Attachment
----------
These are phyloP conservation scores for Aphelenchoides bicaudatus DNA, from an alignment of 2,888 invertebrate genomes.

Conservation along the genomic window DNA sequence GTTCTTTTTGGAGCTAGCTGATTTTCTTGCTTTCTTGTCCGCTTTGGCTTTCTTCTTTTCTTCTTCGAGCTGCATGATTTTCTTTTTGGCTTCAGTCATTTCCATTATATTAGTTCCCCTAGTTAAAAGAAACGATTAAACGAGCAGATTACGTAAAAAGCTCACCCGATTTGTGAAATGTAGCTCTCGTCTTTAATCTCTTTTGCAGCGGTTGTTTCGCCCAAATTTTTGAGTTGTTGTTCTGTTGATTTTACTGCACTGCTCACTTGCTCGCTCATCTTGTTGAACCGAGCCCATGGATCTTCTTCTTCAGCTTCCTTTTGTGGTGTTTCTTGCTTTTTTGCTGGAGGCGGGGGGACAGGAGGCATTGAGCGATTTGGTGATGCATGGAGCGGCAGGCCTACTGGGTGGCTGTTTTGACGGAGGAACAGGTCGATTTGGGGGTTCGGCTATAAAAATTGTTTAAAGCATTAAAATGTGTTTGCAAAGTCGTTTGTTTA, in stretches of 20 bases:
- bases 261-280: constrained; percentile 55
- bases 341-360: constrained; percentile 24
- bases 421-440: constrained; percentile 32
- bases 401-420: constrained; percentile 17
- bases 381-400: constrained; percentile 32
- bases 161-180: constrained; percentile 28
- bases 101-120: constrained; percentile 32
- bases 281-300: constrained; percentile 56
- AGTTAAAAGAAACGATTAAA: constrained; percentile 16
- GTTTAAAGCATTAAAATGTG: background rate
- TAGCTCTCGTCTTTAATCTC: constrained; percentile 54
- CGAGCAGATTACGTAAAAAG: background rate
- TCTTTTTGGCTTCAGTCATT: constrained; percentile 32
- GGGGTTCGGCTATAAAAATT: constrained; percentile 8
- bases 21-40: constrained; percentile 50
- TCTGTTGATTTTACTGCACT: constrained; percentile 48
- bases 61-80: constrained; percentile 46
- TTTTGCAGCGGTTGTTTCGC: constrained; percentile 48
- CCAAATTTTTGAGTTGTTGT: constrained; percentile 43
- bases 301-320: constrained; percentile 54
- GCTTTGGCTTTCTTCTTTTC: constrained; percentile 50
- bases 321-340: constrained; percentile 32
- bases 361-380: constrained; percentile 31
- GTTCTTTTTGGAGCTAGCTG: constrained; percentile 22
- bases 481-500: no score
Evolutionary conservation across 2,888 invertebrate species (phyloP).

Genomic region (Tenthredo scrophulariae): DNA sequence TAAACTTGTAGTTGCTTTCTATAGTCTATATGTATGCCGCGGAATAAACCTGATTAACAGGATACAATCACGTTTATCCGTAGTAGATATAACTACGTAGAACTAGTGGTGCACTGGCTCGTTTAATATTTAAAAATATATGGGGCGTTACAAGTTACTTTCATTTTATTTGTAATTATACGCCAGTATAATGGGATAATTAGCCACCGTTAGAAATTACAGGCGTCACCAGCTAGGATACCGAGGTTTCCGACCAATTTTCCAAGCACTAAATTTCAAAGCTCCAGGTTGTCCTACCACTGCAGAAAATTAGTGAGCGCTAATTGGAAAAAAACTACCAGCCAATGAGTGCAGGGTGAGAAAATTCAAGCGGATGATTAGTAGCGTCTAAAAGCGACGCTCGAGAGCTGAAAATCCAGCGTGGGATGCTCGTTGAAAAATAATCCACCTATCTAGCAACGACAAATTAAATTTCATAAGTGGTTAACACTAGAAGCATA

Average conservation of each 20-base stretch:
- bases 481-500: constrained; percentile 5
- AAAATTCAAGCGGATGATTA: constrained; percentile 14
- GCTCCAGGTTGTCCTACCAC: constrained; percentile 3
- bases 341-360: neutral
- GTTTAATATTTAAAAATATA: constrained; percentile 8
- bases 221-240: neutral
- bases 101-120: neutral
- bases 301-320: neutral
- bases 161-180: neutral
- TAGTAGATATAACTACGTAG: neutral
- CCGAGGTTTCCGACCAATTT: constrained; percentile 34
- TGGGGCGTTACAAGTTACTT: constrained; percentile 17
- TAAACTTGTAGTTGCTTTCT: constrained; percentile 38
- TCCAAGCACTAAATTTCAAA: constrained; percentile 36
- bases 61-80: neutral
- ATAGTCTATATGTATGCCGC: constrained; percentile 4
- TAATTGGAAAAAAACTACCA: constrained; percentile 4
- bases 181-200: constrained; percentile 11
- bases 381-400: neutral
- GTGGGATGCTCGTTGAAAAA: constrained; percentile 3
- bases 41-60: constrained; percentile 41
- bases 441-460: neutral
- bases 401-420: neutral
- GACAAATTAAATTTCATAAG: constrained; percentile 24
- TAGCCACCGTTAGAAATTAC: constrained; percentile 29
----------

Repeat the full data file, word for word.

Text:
These are phyloP conservation scores for Aphelenchoides bicaudatus DNA, from an alignment of 2,888 invertebrate genomes.

Conservation along the genomic window DNA sequence GTTCTTTTTGGAGCTAGCTGATTTTCTTGCTTTCTTGTCCGCTTTGGCTTTCTTCTTTTCTTCTTCGAGCTGCATGATTTTCTTTTTGGCTTCAGTCATTTCCATTATATTAGTTCCCCTAGTTAAAAGAAACGATTAAACGAGCAGATTACGTAAAAAGCTCACCCGATTTGTGAAATGTAGCTCTCGTCTTTAATCTCTTTTGCAGCGGTTGTTTCGCCCAAATTTTTGAGTTGTTGTTCTGTTGATTTTACTGCACTGCTCACTTGCTCGCTCATCTTGTTGAACCGAGCCCATGGATCTTCTTCTTCAGCTTCCTTTTGTGGTGTTTCTTGCTTTTTTGCTGGAGGCGGGGGGACAGGAGGCATTGAGCGATTTGGTGATGCATGGAGCGGCAGGCCTACTGGGTGGCTGTTTTGACGGAGGAACAGGTCGATTTGGGGGTTCGGCTATAAAAATTGTTTAAAGCATTAAAATGTGTTTGCAAAGTCGTTTGTTTA, in stretches of 20 bases:
- bases 261-280: constrained; percentile 55
- bases 341-360: constrained; percentile 24
- bases 421-440: constrained; percentile 32
- bases 401-420: constrained; percentile 17
- bases 381-400: constrained; percentile 32
- bases 161-180: constrained; percentile 28
- bases 101-120: constrained; percentile 32
- bases 281-300: constrained; percentile 56
- AGTTAAAAGAAACGATTAAA: constrained; percentile 16
- GTTTAAAGCATTAAAATGTG: background rate
- TAGCTCTCGTCTTTAATCTC: constrained; percentile 54
- CGAGCAGATTACGTAAAAAG: background rate
- TCTTTTTGGCTTCAGTCATT: constrained; percentile 32
- GGGGTTCGGCTATAAAAATT: constrained; percentile 8
- bases 21-40: constrained; percentile 50
- TCTGTTGATTTTACTGCACT: constrained; percentile 48
- bases 61-80: constrained; percentile 46
- TTTTGCAGCGGTTGTTTCGC: constrained; percentile 48
- CCAAATTTTTGAGTTGTTGT: constrained; percentile 43
- bases 301-320: constrained; percentile 54
- GCTTTGGCTTTCTTCTTTTC: constrained; percentile 50
- bases 321-340: constrained; percentile 32
- bases 361-380: constrained; percentile 31
- GTTCTTTTTGGAGCTAGCTG: constrained; percentile 22
- bases 481-500: no score
Evolutionary conservation across 2,888 invertebrate species (phyloP).

Genomic region (Tenthredo scrophulariae): DNA sequence TAAACTTGTAGTTGCTTTCTATAGTCTATATGTATGCCGCGGAATAAACCTGATTAACAGGATACAATCACGTTTATCCGTAGTAGATATAACTACGTAGAACTAGTGGTGCACTGGCTCGTTTAATATTTAAAAATATATGGGGCGTTACAAGTTACTTTCATTTTATTTGTAATTATACGCCAGTATAATGGGATAATTAGCCACCGTTAGAAATTACAGGCGTCACCAGCTAGGATACCGAGGTTTCCGACCAATTTTCCAAGCACTAAATTTCAAAGCTCCAGGTTGTCCTACCACTGCAGAAAATTAGTGAGCGCTAATTGGAAAAAAACTACCAGCCAATGAGTGCAGGGTGAGAAAATTCAAGCGGATGATTAGTAGCGTCTAAAAGCGACGCTCGAGAGCTGAAAATCCAGCGTGGGATGCTCGTTGAAAAATAATCCACCTATCTAGCAACGACAAATTAAATTTCATAAGTGGTTAACACTAGAAGCATA

Average conservation of each 20-base stretch:
- bases 481-500: constrained; percentile 5
- AAAATTCAAGCGGATGATTA: constrained; percentile 14
- GCTCCAGGTTGTCCTACCAC: constrained; percentile 3
- bases 341-360: neutral
- GTTTAATATTTAAAAATATA: constrained; percentile 8
- bases 221-240: neutral
- bases 101-120: neutral
- bases 301-320: neutral
- bases 161-180: neutral
- TAGTAGATATAACTACGTAG: neutral
- CCGAGGTTTCCGACCAATTT: constrained; percentile 34
- TGGGGCGTTACAAGTTACTT: constrained; percentile 17
- TAAACTTGTAGTTGCTTTCT: constrained; percentile 38
- TCCAAGCACTAAATTTCAAA: constrained; percentile 36
- bases 61-80: neutral
- ATAGTCTATATGTATGCCGC: constrained; percentile 4
- TAATTGGAAAAAAACTACCA: constrained; percentile 4
- bases 181-200: constrained; percentile 11
- bases 381-400: neutral
- GTGGGATGCTCGTTGAAAAA: constrained; percentile 3
- bases 41-60: constrained; percentile 41
- bases 441-460: neutral
- bases 401-420: neutral
- GACAAATTAAATTTCATAAG: constrained; percentile 24
- TAGCCACCGTTAGAAATTAC: constrained; percentile 29